Museum als Möglichkeitsform (Museum as a possibility)
Talk about the inputs to the visitors having barbs, so that they remain partially stuck in.
Note: in order to avoid being pretentious, but also to be pretentious, one can say: “Spätestens seit X wissen wir, dass Y” (At the latest since X, we know that Y) so that the rest of the panel is not tempted to find earlier and earlier thinkers who said Y, but you still get to drop an important name.
Schwann: Hands on ≠ Minds On based upon an example exhibition in the German Museum in Munich. A series of experiment procedures could be started by pushing a button. But people would leave before they had really started. Interaction, but no further depth.
Accidents and randomness must be allowed in an exhibition.
Huth: Example of an exhibition in a building that was architecturally so strong, that the exhibition did not matter any more,
Hastik: Idea from Ars 2013, a leant camera, that invited the visitor to make their own documented path through the exhibition
Danger of Augmented Reality: once we have created images (or worse, had them created for us), it is hard to emancipate ourselves from them.
*Barriers*: There are multiple levels of barriers to experiencing a work. Language, culture, technology. With the disappearance of barriers, works lose their meaning. BUT barriers may not be created to keep the non-elites outside. What was brought up here was, that the fact of “reducing barriers” (not meaning these barriers which open up content to non-experts) often leads to an decrease of magic. Due to “flat simplification” (flacher Vereinfachung), challenges disappear, the space for surprises gets lost and “der Zauber des Augenblickes” (the enchantment of the moment) can't emerge anymore.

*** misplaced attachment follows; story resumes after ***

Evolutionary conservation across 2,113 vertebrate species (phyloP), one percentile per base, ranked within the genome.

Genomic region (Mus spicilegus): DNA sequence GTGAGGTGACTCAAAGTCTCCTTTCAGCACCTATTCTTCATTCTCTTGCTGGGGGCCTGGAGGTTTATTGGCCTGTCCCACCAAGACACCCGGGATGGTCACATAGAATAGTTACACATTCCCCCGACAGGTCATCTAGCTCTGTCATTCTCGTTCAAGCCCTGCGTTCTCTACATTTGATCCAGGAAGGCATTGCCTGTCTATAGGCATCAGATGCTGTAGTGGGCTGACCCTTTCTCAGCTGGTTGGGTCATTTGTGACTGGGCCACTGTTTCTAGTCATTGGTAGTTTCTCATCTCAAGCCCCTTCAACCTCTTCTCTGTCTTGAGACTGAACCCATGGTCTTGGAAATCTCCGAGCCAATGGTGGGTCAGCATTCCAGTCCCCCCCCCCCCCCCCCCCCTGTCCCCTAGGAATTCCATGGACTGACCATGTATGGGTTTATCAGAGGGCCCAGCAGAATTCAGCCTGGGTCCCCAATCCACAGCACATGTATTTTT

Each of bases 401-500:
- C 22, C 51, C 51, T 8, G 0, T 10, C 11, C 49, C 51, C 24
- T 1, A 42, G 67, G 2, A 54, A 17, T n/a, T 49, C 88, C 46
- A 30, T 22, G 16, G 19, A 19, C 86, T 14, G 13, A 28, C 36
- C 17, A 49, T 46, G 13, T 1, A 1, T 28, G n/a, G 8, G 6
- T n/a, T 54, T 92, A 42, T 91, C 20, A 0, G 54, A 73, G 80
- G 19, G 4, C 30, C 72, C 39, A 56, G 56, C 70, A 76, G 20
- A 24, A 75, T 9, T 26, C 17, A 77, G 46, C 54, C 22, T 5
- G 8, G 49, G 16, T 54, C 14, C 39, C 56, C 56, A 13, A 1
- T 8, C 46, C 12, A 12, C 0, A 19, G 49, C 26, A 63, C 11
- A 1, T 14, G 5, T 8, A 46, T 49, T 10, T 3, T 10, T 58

Question: Can an exhibition App ever get close to a Dandyesque performing curator or a discussion with an equally ignorant but interested friend as one moves through an exhibition,
Comment: Authenticity might be important, but there was no significant difference in interest between replicas and actual historical objects, but there was a significant lowering of interest from real objects to mediated objects, a moving or still image.
There was a handdrawn original map from Zork, the text based adventure game. It looked cool and is discussed in a short note here.
This was an emergent map from a player, not delivered with the game.
A game designer, who comes from the world of journalism, to computer game journalism, to being a freelance game writer.
Core message: Story gives a player motivation, context and meaning.
Cinematics removes control, is non interactive. It is the most writerly part of the game writing job.
Interactive Cinematics uses tricks such as being tied up as a “narrative conceit” allowing a fixed narrative to be played out. There are examples with more or less control of the character, the question remains what to do if the player breaks the scene, what are the character reactions.
Environmental Sorytelling: This is the level deign, graffiti, advertising and other atributes that tell a story through the environment. Bioshock uses a lot of this. Has become much more important in the last 5 years.